Here is an alternative suggestive. When people get vaccinated, give them cash cards worth $100 that can only be used to purchase restaurant food for 10 days, beginning 5 days after they get vaccinated. The framing of this might be more positive than a simple cash incentive – we are paying you to go out and help jump start your local economy, especially the businesses that have been struggling so much in the epidemic. It helps to emphasize the pro-social aspect of getting vaccinated. Plus it would be much cheaper than giving everyone $1,000, and support from restaurants might help push it into the end zone in Congress.
I’m fairly certain I picked it up this past Tuesday. Wednesday night I had a slight throat-clearing cough. Not sure if this was covid related or not. Saturday I had a fever of 100.5, along with some achiness. I got tested on Saturday and received the positive test result on Sunday. Last night was a bit worse than the night before. I had chills and aches. When I am not sick I am usually more or less pain free; when I get a cold or flu all my old aches and pains come back for an encore. That happened last night. In addition, the cough moved into my lungs and became deeper, and I got just a bit wheezy. This morning with the help of acetaminophen I feel pretty good – if you dropped me into my body without telling me that I had covid it might take me a while to notice that I was sick. I don’t have any other symptoms.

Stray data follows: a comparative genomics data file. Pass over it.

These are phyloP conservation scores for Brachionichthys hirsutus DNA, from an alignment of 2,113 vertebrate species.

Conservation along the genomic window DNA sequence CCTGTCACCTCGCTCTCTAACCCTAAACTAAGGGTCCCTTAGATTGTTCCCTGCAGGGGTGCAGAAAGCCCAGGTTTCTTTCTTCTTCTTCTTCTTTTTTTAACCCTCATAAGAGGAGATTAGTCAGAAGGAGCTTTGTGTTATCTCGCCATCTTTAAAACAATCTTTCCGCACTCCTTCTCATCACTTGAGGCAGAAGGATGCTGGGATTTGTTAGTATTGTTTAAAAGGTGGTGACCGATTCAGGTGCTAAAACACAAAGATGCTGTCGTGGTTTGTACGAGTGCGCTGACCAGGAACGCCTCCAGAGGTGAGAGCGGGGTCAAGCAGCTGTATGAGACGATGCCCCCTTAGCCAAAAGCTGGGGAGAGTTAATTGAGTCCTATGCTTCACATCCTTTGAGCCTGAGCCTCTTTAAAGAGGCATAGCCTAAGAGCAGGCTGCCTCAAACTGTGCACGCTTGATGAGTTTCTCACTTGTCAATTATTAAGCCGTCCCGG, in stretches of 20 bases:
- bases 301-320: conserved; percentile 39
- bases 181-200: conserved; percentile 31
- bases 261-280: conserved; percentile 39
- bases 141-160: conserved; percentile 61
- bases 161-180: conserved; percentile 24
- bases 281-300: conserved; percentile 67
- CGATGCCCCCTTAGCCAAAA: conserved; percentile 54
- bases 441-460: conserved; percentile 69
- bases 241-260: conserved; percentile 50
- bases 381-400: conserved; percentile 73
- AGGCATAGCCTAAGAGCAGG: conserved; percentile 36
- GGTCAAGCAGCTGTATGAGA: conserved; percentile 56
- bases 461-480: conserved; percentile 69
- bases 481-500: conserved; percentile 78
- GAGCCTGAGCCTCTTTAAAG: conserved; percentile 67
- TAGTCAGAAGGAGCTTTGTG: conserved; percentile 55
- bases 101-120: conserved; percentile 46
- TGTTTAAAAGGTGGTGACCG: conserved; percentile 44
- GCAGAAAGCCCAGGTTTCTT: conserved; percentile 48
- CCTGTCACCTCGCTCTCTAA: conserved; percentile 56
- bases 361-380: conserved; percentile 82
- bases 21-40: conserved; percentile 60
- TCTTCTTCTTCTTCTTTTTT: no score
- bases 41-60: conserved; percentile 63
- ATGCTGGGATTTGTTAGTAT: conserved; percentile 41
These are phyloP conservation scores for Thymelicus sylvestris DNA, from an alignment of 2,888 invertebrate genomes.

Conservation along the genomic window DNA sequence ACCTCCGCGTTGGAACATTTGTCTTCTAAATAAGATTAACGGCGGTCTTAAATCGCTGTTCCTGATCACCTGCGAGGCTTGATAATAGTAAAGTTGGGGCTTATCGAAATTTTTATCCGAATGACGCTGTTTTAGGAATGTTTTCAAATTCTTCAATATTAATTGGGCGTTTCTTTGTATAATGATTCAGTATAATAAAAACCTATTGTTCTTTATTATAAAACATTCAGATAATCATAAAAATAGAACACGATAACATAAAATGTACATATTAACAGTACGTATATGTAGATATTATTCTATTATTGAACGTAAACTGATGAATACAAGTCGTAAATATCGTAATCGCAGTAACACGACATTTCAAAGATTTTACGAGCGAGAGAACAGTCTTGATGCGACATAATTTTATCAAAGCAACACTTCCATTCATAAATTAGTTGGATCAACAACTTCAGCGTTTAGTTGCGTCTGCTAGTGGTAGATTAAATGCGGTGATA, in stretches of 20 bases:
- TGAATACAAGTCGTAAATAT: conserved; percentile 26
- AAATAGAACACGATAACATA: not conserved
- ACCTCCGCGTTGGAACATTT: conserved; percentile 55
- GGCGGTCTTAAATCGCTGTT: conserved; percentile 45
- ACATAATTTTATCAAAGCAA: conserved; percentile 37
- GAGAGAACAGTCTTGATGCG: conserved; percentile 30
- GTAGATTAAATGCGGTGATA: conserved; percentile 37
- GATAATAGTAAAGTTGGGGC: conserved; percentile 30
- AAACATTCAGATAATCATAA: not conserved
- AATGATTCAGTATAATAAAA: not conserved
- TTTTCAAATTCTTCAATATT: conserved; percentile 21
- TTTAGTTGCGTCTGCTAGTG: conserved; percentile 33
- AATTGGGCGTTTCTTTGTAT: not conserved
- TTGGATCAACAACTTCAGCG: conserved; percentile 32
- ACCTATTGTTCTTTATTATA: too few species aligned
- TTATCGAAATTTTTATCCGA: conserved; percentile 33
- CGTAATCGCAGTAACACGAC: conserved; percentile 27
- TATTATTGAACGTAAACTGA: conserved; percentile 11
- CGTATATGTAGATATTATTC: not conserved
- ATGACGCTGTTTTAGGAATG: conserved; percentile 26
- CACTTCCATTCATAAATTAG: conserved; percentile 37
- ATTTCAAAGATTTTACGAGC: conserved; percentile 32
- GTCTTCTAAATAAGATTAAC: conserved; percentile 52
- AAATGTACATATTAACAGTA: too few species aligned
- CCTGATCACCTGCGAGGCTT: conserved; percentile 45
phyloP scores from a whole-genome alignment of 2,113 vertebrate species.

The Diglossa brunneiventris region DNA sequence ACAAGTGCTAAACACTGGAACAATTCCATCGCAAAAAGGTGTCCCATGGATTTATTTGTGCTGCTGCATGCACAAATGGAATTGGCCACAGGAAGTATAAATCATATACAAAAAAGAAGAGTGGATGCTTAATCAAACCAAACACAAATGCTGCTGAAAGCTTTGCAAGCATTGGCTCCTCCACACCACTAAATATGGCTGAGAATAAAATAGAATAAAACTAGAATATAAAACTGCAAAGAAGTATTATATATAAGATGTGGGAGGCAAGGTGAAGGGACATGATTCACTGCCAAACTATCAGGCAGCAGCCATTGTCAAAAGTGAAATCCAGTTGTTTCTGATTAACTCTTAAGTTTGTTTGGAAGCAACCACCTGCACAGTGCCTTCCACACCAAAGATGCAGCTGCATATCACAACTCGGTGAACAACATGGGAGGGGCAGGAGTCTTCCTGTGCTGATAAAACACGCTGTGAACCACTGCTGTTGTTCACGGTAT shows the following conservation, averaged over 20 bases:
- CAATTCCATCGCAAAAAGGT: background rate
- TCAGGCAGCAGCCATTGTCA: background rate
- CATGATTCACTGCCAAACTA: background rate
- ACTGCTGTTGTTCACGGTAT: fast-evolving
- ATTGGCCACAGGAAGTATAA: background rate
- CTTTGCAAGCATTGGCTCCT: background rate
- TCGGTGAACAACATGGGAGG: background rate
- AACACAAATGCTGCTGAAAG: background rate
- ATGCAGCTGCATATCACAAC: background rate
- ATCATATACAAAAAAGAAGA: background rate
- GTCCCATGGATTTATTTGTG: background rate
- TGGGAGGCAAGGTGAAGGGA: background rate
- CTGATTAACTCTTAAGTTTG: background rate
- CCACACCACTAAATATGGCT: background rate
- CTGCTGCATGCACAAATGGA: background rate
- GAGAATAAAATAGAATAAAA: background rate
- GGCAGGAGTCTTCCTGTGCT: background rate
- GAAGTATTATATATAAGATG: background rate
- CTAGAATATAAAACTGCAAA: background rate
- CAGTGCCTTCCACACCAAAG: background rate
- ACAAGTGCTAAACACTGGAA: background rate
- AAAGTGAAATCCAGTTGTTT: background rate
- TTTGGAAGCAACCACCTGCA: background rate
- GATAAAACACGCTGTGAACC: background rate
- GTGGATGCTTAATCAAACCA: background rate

My initial reaction to my diagnosis was fairly optimistic. I thought it was likely I would have a mild case and would soon be able to visit family and friends again, including a favorite uncle who is quite sick. Having read a bit on disease progression, I think my initial take may have been a bit optimistic. I am still early in the course of the disease; things could definitely go south over the next 3 to 5 days. My sense is that I have a small chance (maybe 10% to 20%) of ending up in the hospital, and other than that an even chance of skating through relatively unscathed or spending several days struggling to breath but pulling through at home. Having the cough move to my chest last night was sobering.
Although I hope to get through this relatively easily and to enjoy a real benefit from immunity (I would not be vaccine-eligible for months) I would not have chosen to get sick. The prospect of gasping for breath for a several days at home is very unappealing, choking to death alone would be oh-so-much worse. I would rather have waited for a vaccine. Be careful out there!
Prof. Peter Dorman of Evergreen College writes at EconoSpeak and portrays Matt Yglesias’s retrospective on how the healthcare establishment failed the public when passing information on facemasks, hand-washing, distancing, etc., and how Covid is transmitted.
The direct result of not following these practices or casting doubt upon them is an elevation of Covid cases which strains the capacity and logistics of healthcare facilities, the equipment used on patients, and the supply of medicines.
Matt Yglesias has an excellent retrospective on the absurd reversals over mask usage that arose in the early stages of the pandemic. You will recall that the public health establishment, amplified by mainstream media outlets like the New York Times, told us all to ditch our masks and concentrate instead on frequent, vigorous hand-washing. This was transparently absurd at the time, since from the beginning it appeared that coronavirus transmission had something to do with airborne virus exposure.
We were told masking didn’t protect us.
We were told only N95 masks worked, and only if they were taken on and off just so, in a complex procedure us untrained mortals could never execute.
And we were told we had to save these precious masks so health care workers could protect themselves, even though that was in direct contradiction to argument #1. (Later, Anthony Fauci told us that conserving the inadequate supply of N95’s was the underlying motivation, and the rest was mostly persuasion.)